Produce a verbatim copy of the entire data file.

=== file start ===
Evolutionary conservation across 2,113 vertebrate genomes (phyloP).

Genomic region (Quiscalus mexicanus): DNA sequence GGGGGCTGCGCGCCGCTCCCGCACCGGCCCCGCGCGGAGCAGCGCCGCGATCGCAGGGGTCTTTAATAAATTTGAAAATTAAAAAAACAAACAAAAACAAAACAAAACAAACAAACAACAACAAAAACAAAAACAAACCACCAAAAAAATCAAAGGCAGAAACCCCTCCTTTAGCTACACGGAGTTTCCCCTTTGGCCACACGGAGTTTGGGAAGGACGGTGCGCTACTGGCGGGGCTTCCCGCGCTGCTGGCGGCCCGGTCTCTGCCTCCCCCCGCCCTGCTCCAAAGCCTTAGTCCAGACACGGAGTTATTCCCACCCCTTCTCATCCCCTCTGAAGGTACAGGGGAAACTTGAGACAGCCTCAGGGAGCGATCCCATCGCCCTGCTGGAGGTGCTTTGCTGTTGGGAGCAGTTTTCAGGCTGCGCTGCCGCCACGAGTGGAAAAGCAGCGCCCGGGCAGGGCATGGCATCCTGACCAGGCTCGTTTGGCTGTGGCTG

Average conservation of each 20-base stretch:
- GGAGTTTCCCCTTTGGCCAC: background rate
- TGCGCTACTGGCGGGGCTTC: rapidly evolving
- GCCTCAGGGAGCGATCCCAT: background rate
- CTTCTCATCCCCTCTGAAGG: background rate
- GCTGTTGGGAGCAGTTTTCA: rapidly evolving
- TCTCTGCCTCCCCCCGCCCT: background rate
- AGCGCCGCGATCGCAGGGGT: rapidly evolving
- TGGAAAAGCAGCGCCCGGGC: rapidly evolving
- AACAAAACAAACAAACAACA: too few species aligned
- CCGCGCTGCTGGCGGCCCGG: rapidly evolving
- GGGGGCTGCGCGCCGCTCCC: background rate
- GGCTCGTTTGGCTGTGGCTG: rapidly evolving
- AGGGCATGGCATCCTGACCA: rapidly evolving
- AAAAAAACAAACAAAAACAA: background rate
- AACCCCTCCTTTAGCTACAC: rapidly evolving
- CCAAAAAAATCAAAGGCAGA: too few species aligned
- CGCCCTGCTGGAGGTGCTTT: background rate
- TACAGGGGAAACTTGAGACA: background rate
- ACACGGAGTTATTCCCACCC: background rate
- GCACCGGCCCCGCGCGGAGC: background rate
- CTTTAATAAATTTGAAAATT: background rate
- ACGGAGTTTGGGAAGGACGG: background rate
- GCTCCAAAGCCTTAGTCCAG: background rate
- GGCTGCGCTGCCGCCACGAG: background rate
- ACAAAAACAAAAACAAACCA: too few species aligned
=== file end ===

Evolutionary conservation across 2,113 vertebrate genomes (phyloP).

Genomic region (Quiscalus mexicanus): DNA sequence GGGGGCTGCGCGCCGCTCCCGCACCGGCCCCGCGCGGAGCAGCGCCGCGATCGCAGGGGTCTTTAATAAATTTGAAAATTAAAAAAACAAACAAAAACAAAACAAAACAAACAAACAACAACAAAAACAAAAACAAACCACCAAAAAAATCAAAGGCAGAAACCCCTCCTTTAGCTACACGGAGTTTCCCCTTTGGCCACACGGAGTTTGGGAAGGACGGTGCGCTACTGGCGGGGCTTCCCGCGCTGCTGGCGGCCCGGTCTCTGCCTCCCCCCGCCCTGCTCCAAAGCCTTAGTCCAGACACGGAGTTATTCCCACCCCTTCTCATCCCCTCTGAAGGTACAGGGGAAACTTGAGACAGCCTCAGGGAGCGATCCCATCGCCCTGCTGGAGGTGCTTTGCTGTTGGGAGCAGTTTTCAGGCTGCGCTGCCGCCACGAGTGGAAAAGCAGCGCCCGGGCAGGGCATGGCATCCTGACCAGGCTCGTTTGGCTGTGGCTG

Average conservation of each 20-base stretch:
- GGAGTTTCCCCTTTGGCCAC: background rate
- TGCGCTACTGGCGGGGCTTC: rapidly evolving
- GCCTCAGGGAGCGATCCCAT: background rate
- CTTCTCATCCCCTCTGAAGG: background rate
- GCTGTTGGGAGCAGTTTTCA: rapidly evolving
- TCTCTGCCTCCCCCCGCCCT: background rate
- AGCGCCGCGATCGCAGGGGT: rapidly evolving
- TGGAAAAGCAGCGCCCGGGC: rapidly evolving
- AACAAAACAAACAAACAACA: too few species aligned
- CCGCGCTGCTGGCGGCCCGG: rapidly evolving
- GGGGGCTGCGCGCCGCTCCC: background rate
- GGCTCGTTTGGCTGTGGCTG: rapidly evolving
- AGGGCATGGCATCCTGACCA: rapidly evolving
- AAAAAAACAAACAAAAACAA: background rate
- AACCCCTCCTTTAGCTACAC: rapidly evolving
- CCAAAAAAATCAAAGGCAGA: too few species aligned
- CGCCCTGCTGGAGGTGCTTT: background rate
- TACAGGGGAAACTTGAGACA: background rate
- ACACGGAGTTATTCCCACCC: background rate
- GCACCGGCCCCGCGCGGAGC: background rate
- CTTTAATAAATTTGAAAATT: background rate
- ACGGAGTTTGGGAAGGACGG: background rate
- GCTCCAAAGCCTTAGTCCAG: background rate
- GGCTGCGCTGCCGCCACGAG: background rate
- ACAAAAACAAAAACAAACCA: too few species aligned